01. Civic Freedoms and the COVID-19 Pandemic
CIVICUS, a global alliance of CSOs and activists, has published information on key civic space issues that are emerging as nation states respond to the global pandemic. Last month, CIVICUS provided governments with recommendations after reports prompted “serious concerns about the state of civic space.” Published findings rate countries across a spectrum of civic freedom, from “open” to “closed,” and explore issues such as censorship and access to information, dissent and state retaliation, use of restrictive laws to counter ‘fake news,’ targeting of human rights defenders, and surveillance and violations of the right to privacy. Includes PDF version.
02. Virtual Training Series for Humanitarians
In May, UNOCHA’s Centre for Humanitarian Data launched a virtual series of trainings for humanitarians to develop their data skills on a host of topics, including data visualization. This follows a joint FAQ on responsible data in the COVID-19 response published in April, and results from a survey conducted in March to gauge priority areas for guidance on data in humanitarian action. Operational guidance, released later this year, will draw on the insights of hundreds of professionals from 78 countries.
03. Tech in the Time of Coronavirus
In April, data practitioners, policymakers, and advocates met to discuss Data Ethics, Power, and Privacy in COVID-19 Digital Response. This virtual Tech Salon was the third in a series of conversations exploring Tech in the Time of Coronavirus. Linda Raftree, who facilitates the series, sees the global pandemic as “an opportunity to make societal changes…We also need to remember that each data point is an individual person, and ensure that we treat data with the care that those persons deserve.” Video at the link.
04. Considering Gender and Gender Data in COVID-19 Response
Sarah Boyd of Data2X has shared a public list of resources on how gender data have influenced COVID-19 response. Topics include the psychological impacts of the lockdown, the increased risk of violence against women and girls, and the value of including more women experts in global health security decision-making. The list is one of many COVID-19 resources from the data community compiled by TReNDS, an initiative of the UN Sustainable Development Solutions Network.
05. Leading a Rapid Response to Nonprofit Leaders in Need
The Center for Nonprofit Management’s COVID-19 Resource Center features planning guides, remote work strategies, and a weekly virtual “working lunch” series where professionals meet to explore current practices in an interactive format. In response to thousands of nonprofit leaders turning to the organization for advice in recent weeks, CNM’s Regina Birdsell writes, “We have been inspired by how quickly the nonprofit community has been adapting to this current, chaotic chapter [and] honored to be able to help meet the needs of the sector.”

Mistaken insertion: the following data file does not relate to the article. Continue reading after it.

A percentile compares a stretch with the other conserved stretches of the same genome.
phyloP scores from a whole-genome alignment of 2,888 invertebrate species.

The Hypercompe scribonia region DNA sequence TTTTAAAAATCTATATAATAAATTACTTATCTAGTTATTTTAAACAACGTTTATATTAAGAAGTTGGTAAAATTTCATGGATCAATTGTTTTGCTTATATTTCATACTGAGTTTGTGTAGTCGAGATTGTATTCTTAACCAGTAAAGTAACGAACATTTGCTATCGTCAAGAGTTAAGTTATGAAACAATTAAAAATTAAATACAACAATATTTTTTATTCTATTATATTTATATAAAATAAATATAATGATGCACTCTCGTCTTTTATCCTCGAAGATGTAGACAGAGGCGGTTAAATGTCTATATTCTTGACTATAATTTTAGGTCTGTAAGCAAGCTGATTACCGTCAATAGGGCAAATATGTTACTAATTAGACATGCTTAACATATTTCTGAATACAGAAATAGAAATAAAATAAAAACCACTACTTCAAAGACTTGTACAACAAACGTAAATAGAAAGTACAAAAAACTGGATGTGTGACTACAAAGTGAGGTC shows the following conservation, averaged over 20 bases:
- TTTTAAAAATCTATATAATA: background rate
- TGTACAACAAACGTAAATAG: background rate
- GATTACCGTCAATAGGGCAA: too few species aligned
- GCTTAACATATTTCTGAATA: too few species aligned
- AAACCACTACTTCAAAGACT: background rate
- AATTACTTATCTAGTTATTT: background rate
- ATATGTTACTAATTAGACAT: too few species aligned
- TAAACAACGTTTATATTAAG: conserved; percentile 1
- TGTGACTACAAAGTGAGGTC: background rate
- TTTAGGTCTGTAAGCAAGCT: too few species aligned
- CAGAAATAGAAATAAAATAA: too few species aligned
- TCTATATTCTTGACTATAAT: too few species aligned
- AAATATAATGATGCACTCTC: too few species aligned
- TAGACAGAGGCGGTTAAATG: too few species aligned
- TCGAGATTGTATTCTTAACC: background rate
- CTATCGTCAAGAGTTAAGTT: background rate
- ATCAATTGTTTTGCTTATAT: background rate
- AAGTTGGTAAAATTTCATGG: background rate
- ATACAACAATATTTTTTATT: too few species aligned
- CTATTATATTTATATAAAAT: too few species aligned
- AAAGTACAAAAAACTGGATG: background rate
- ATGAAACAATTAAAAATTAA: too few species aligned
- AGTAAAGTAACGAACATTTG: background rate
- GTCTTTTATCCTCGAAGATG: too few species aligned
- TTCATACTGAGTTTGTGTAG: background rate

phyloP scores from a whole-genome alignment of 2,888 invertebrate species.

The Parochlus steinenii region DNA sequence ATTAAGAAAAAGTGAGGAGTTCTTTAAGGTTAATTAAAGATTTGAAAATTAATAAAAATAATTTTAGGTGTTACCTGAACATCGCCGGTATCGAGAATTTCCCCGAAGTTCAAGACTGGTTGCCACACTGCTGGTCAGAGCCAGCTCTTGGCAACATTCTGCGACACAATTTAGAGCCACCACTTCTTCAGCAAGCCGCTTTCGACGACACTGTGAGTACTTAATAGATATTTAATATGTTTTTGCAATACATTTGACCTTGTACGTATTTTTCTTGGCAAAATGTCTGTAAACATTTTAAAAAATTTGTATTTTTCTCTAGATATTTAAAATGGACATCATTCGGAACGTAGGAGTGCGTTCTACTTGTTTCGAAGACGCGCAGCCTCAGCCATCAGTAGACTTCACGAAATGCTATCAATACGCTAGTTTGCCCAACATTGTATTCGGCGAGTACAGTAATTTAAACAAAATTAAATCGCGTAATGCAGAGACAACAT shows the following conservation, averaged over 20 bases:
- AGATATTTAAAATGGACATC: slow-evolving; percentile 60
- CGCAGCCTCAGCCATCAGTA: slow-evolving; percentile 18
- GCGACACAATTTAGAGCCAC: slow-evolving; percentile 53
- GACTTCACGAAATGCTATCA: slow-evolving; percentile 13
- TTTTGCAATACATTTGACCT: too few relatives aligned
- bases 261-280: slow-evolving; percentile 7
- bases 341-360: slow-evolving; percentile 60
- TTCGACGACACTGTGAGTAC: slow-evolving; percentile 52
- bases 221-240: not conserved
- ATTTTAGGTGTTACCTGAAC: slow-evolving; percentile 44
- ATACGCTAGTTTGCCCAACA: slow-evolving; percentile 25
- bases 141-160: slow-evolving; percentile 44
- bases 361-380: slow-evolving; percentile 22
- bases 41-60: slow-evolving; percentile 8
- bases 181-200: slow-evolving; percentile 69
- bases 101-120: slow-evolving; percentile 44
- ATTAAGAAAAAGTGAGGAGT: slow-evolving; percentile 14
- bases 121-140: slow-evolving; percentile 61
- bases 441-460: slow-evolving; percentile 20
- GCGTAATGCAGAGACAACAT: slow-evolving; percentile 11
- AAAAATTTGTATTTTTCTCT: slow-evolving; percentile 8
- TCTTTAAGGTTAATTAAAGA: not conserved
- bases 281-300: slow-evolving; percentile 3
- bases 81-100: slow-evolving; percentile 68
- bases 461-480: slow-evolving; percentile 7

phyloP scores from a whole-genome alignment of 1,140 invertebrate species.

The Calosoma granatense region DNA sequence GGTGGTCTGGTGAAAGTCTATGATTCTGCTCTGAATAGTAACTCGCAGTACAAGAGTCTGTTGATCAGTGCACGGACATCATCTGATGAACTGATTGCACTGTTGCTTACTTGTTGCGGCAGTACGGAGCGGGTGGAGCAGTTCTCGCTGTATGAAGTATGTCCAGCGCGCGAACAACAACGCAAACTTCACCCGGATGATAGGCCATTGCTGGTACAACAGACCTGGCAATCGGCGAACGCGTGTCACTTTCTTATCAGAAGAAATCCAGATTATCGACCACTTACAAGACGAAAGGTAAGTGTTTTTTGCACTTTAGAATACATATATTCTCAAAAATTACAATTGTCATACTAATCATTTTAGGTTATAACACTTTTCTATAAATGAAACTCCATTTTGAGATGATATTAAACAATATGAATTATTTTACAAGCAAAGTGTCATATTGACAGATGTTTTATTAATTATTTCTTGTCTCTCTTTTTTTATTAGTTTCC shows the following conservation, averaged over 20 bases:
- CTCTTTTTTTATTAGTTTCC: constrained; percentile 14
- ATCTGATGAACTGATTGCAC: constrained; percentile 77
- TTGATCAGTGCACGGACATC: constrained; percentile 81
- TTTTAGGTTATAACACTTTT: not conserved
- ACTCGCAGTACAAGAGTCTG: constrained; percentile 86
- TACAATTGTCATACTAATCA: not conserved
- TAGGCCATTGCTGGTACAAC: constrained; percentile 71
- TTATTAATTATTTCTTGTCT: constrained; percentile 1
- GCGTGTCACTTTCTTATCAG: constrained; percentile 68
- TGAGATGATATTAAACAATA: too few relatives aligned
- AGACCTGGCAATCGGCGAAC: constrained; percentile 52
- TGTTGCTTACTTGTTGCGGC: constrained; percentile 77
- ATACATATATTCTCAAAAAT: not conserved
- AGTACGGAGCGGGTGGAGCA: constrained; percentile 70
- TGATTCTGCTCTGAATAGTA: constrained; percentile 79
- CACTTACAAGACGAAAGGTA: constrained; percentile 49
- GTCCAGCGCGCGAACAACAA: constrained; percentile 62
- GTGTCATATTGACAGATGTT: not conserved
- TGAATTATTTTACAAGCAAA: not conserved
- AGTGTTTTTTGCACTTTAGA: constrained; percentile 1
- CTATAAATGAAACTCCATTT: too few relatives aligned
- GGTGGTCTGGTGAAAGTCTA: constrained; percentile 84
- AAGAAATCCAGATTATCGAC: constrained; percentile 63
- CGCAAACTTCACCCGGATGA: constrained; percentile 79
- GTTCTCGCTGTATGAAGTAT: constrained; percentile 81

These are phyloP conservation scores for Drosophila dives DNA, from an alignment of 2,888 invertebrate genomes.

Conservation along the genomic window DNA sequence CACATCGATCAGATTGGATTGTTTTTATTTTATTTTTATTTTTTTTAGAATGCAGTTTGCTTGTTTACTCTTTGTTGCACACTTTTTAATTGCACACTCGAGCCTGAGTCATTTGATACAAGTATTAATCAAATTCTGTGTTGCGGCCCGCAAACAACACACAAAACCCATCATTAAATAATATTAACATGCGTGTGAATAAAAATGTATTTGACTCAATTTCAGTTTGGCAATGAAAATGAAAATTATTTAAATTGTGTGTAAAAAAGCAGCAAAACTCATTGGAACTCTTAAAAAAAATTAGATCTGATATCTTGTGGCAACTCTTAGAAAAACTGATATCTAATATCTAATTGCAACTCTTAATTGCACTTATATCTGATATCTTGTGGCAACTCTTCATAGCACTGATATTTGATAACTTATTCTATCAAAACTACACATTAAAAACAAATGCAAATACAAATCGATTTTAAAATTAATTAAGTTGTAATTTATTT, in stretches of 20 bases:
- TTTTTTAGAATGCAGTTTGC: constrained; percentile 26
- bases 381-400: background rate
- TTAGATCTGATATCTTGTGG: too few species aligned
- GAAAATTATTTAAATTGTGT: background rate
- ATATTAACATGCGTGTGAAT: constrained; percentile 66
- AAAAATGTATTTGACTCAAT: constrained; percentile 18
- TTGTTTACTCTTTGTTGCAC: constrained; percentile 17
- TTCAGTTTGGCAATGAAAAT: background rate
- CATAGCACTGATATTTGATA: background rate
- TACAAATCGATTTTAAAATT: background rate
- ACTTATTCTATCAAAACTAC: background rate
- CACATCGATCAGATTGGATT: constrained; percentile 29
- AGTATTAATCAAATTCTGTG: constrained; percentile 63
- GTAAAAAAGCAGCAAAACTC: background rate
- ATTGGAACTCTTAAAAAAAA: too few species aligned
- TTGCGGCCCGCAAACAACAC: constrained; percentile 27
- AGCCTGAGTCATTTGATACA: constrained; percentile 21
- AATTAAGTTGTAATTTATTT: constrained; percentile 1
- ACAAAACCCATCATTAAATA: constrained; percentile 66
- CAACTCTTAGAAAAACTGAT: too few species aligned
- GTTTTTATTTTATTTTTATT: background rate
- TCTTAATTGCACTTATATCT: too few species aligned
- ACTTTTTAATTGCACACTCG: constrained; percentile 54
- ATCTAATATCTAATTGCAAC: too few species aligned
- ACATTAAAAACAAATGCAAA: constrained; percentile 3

06. Countering Disinformation with the COMPROP Navigator
The Project on Computational Propaganda has launched an interactive resource for civil society groups as they respond to a rise in disinformation. The COMPROP navigator curates and connects individuals to information and services across five areas: the mechanics, elements and scope of disinformation; strategies for dealing with disinformation; avoiding junk news and maintaining public trust; cybersecurity for civil society; and online harassment and doxxing risks. Since 2012, the Project has looked at how algorithms, automation, and human curation are used to distribute misinformation over social media networks.
07. Safeguarding Technology Against “Would-Be Authoritarians”
In April, the American Civil Liberties Union announced a set of technology principles for policymakers, developers, and members of the public as they consider proposals for contact tracing solutions. Privacy by design is key for ensuring a public health benefit, but as ACLU Counsel Jennifer Stisa Granick writes, “There still need to be strict policies to mitigate against overreach and abuse… These policies, at a minimum, must be in place to ensure that any tracking app will be effective and will accord with civil liberties and human rights.”
08. RightsCon Community Resources
Every year, RightsCon convenes 1,000+ experts to address issues at the intersection of human rights and technology. Now, the RightsCon community is coming together to create a working list of resources covering digital security, COVID-19 preparedness, journalism, and self-care and well-being. Journalists can access tools for tracking government responses, collections of publications, fact checking resources, talking points, and more. Includes resources in Spanish.
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